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Ecological Infrastructure

Ecological Infrastructure (EI)

This is not to be confused with “green infrastructure”, which is a broader term that includes built infrastructure. Ecological Infrastructure is a subset of green infrastructure. Green Infrastructure that is built to mimic ecological infrastructure is artificial ecological infrastructure.

Ecological Infrastructure is the asset that delivers ecosystem services to people, and it is the nature-based equivalent of built or hard infrastructure that contributes significantly to socio-economic development. These include healthy mountain catchments, rivers, wetlands, coastal dunes and nodes and corridors for natural habitats which together form a network of interconnected structural elements of the landscape.

Ecological Infrastructure is a public good and investing in it has spillover effects. Investment in ecological infrastructure could involve the maintenance, rehabilitation of degraded ecological infrastructure and protection of these.

Further work could go into the investment of Ecological Infrastructure through mainstreaming efforts where biodiversity priorities are incorporated into the planning and implementation of Spatial Planning & Land Use Management Act (SPLUMA) and National Environmental Management: Biodiversity Act, 2004 (NEMA).

These mainstreaming efforts could be in the form of funding the development of foundational biodiversity spatial plans to be considered in other spatial planning processes i.e. a bioregional plan which once gazetted must be considered for both SPLUMA NEMA processes.

Benefits of investing in Ecological Infrastructure

Enhanced built infrastructure to improve areas such as
  • Water quality
  • Food security
  • Reduce flood damage
  • Reduce fire risk (from the reduced growth of alien vegetation)

Enable ecotourism to develop and maintain quality
  • Security
  • Fencing
  • Easy and better road access
  • Accommodation
  • Cultural and ecotourism activity structures 

Enable community development
  • Skills training
  • Community capacity building
  • Rural development
  • Provision of jobs

Impacts on Ecological Infrastructure as a result of anthropogenic activity and interventions aim at reversing challenges.


Alien Invasive Clearing Programmes

Invasive alien species are plants, animals and microbes that are introduced into countries, and then out-compete the indigenous species. Invasive alien species are causing billions of Rands of damage to South Africa’s economy every year and are the single biggest threat to the country’s biological biodiversity.

Land Degradation Neutrality

Desertification, land degradation and the effects of drought (DLDD) are challenges with devastating consequences. They contribute to (and worsen) economic, social and environmental problems such as poverty, poor health, lack of food security, biodiversity loss, water scarcity, reduced resilience to climate change and migration.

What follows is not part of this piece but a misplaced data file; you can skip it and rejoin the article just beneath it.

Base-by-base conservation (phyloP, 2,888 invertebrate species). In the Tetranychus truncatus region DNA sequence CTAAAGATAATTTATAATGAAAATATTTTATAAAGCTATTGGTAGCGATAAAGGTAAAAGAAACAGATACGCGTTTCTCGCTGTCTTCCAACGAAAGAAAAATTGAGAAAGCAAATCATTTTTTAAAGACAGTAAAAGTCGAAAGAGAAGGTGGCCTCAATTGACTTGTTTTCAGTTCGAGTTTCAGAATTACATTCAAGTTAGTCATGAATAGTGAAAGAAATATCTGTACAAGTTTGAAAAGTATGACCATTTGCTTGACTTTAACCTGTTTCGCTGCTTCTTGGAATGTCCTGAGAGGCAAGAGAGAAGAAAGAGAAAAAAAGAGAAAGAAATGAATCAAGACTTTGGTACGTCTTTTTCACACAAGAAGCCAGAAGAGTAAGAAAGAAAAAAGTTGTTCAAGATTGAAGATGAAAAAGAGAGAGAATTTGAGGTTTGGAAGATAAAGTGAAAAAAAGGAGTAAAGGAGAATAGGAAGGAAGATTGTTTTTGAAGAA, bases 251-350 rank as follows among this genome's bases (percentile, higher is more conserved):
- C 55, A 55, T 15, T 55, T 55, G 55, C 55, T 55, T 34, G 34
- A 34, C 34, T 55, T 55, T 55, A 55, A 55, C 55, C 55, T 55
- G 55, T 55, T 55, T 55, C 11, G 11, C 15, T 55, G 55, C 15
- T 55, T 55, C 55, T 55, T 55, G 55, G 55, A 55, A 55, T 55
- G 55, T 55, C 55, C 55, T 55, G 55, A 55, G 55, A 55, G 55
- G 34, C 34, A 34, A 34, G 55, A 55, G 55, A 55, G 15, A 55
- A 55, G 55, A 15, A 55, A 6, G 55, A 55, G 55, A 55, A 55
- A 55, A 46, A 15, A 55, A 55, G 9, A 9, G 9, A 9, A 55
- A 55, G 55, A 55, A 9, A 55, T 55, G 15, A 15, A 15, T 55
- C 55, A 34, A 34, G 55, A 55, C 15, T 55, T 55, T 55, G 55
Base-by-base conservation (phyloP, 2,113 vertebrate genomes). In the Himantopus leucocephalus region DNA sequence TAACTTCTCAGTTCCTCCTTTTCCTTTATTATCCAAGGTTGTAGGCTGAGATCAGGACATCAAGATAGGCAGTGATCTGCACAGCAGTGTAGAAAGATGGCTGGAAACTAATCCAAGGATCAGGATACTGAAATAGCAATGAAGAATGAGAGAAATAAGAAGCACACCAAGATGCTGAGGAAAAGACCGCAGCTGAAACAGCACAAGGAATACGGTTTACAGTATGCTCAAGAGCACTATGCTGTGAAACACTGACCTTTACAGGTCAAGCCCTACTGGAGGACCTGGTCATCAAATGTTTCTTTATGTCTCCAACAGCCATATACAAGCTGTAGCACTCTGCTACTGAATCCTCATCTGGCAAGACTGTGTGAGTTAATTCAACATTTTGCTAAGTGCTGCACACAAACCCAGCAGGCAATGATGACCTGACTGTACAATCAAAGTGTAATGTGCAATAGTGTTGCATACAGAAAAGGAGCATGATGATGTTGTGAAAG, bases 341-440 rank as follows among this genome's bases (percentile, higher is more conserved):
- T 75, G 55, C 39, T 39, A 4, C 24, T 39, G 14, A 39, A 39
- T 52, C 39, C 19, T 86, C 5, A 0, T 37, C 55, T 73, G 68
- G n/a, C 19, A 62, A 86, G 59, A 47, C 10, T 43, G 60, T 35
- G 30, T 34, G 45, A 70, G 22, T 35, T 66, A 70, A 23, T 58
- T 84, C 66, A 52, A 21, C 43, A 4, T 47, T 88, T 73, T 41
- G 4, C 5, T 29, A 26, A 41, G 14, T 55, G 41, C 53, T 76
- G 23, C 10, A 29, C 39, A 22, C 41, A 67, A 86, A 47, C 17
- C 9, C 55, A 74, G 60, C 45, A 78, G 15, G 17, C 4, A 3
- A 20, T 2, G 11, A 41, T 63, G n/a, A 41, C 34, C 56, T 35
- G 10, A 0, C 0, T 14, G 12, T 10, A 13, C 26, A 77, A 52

Ecosystem Based Adaptation

Ecosystem-based adaptation (EbA) is a coherent approach for utilising the role that well-functioning ecosystems can play in achieving these positive societal and development outcomes.

Natural Resources Management (NRM)

Natural Resource Management ensures that South Africa addresses its responsibilities relating to water resource management, biological diversity and the functioning of natural systems, all  whilst ensuring meaningful livelihood opportunities are supported for those employed on these programmes.

National Programs that contribute towards investment opportunities and maintenance of Ecological Infrastructure.



The concept of Biomass to Energy is still in its infancy in South Africa but holds promise for future sustainable development.  Biomass is generally regarded as any carbon-based material such as animal (including human) waste, plant material, food waste, algae and industrial waste which when processed can produce organic fuels.

Climate Change Adaptation and Mitigation

The phenomenon known as “climate change” refers to an ongoing trend of changes in the earth’s general weather conditions as a result of an average rise in the temperature of the earth’s surface often referred to as global warming.


is a community-based initiative underpinned by the goal of optimising productivity and sustainable use of natural resources.  The purpose of the programme is to enhance sustainable conservation of natural resources through a community based participatory approach, to create job opportunities through an expanded public works programme model (EPWP), to improve food security and well being of society as guided by six indivisible principles.

Strategic Water Sources

South Africa is ranked amongst the most water-scarce countries in the world with a mean annual rainfall below that of the global average. This makes water the most critical natural resource in South Africa and a vital element for sustainable economic growth.  South Africa has mapped 22 surface strategic water source areas spread across five provinces: KwaZulu-Natal, Mpumalanga, Western Cape, Eastern Cape, and Limpopo.